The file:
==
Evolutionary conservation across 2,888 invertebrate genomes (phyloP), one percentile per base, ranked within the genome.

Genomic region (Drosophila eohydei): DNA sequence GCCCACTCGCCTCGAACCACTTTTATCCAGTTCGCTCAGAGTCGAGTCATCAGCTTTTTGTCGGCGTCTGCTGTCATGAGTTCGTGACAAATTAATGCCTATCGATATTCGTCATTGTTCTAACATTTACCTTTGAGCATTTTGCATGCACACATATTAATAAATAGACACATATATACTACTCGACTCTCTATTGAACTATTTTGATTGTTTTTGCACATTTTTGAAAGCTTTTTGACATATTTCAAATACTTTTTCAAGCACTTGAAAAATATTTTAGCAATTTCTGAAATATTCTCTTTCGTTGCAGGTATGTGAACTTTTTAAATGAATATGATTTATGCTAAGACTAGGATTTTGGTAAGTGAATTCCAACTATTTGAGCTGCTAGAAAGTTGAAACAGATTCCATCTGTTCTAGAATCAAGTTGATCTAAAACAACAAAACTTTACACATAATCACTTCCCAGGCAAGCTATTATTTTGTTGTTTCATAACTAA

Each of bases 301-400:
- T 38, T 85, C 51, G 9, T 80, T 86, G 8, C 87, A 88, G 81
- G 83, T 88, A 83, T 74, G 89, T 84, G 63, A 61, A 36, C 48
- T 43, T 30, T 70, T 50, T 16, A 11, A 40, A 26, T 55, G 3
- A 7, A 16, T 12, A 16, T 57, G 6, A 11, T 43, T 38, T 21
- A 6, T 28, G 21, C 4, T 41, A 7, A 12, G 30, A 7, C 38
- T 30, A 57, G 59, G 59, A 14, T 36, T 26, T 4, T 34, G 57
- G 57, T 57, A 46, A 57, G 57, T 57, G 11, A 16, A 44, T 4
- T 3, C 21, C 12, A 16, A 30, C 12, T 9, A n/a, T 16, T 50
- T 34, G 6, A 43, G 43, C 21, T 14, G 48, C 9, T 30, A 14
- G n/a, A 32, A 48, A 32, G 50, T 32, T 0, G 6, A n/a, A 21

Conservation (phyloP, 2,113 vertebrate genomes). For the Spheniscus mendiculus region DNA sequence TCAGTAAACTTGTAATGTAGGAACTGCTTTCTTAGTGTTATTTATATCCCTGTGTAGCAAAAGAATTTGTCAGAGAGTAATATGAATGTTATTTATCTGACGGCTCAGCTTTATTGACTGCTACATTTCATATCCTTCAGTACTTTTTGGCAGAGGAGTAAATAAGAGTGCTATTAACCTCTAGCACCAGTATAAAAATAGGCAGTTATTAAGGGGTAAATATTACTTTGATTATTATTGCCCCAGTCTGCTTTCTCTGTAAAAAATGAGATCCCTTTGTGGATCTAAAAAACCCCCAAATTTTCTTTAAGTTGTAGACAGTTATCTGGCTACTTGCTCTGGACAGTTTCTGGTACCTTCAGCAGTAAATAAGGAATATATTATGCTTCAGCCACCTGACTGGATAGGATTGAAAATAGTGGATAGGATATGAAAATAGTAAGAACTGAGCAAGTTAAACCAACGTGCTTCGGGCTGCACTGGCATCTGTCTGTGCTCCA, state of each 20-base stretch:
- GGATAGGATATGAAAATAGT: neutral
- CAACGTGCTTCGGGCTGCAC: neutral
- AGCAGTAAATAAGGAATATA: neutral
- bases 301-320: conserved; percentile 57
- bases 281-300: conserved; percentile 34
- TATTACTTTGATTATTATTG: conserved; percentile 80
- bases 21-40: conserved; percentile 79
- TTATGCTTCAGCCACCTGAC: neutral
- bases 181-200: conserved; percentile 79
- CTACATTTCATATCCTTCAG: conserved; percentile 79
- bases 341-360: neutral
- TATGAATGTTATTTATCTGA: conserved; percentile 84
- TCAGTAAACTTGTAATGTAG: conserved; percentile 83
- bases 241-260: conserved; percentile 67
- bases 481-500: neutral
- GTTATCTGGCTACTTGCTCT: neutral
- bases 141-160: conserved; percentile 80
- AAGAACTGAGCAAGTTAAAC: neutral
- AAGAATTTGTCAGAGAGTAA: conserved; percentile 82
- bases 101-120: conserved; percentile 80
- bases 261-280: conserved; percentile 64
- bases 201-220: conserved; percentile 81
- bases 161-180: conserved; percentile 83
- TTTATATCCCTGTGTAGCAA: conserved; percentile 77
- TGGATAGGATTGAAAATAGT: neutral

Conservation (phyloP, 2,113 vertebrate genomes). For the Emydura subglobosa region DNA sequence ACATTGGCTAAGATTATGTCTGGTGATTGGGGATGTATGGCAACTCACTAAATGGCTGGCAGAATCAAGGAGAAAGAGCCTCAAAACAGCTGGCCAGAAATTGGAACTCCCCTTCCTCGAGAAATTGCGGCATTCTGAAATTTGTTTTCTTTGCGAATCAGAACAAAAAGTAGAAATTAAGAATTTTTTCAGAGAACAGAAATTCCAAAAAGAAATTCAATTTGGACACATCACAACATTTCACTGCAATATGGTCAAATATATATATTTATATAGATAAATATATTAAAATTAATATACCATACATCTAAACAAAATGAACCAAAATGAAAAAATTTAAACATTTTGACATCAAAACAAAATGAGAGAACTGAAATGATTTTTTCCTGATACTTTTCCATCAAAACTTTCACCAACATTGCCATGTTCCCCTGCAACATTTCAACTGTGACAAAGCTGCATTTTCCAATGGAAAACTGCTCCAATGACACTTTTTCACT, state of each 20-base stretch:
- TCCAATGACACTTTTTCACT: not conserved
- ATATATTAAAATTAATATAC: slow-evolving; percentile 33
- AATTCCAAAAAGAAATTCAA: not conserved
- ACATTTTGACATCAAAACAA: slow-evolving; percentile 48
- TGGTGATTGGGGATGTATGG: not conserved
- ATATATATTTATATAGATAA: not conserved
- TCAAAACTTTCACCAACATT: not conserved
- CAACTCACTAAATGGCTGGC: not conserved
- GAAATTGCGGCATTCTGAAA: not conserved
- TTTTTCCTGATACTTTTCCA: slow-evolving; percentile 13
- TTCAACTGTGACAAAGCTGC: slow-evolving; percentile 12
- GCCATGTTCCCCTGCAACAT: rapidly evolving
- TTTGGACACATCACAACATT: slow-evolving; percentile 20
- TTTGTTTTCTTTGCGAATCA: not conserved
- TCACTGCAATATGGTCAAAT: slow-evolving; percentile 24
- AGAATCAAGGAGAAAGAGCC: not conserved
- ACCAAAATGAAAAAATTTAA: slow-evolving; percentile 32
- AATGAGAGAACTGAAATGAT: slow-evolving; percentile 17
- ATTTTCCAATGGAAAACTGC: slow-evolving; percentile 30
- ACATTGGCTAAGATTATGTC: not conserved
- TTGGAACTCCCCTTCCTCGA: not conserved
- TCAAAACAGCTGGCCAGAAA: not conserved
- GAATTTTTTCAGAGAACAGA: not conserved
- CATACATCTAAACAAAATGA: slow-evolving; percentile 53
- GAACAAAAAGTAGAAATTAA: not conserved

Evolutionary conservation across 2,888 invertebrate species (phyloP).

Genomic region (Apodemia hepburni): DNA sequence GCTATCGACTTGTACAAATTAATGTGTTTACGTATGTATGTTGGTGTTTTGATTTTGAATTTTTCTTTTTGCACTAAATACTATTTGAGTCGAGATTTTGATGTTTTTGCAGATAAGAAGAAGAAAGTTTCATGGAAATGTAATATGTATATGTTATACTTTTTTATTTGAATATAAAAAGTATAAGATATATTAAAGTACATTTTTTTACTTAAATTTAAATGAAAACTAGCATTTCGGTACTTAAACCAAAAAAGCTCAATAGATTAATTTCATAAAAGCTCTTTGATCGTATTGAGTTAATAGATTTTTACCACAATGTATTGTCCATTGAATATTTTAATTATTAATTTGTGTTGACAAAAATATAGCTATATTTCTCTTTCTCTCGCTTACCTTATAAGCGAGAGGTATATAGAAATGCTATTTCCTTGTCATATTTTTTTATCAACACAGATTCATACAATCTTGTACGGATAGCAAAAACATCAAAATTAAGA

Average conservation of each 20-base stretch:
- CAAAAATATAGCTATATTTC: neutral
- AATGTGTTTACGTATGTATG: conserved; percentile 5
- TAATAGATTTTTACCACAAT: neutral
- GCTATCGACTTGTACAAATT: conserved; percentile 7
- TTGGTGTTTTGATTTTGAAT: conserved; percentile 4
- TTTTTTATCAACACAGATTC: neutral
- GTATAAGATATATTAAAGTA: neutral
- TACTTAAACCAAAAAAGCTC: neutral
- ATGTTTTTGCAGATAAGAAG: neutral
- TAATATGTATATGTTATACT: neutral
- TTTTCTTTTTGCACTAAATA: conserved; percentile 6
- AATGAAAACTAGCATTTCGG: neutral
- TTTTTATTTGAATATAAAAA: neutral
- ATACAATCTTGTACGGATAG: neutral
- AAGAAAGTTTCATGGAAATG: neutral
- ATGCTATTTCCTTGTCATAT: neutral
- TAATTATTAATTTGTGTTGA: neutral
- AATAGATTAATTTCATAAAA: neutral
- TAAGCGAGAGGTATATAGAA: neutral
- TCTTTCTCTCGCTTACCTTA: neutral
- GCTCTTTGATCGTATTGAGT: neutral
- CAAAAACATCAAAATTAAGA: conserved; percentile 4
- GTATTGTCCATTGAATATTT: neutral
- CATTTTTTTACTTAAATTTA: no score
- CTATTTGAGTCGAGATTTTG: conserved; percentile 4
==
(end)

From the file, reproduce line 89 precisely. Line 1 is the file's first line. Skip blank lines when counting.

- GCTCTTTGATCGTATTGAGT: neutral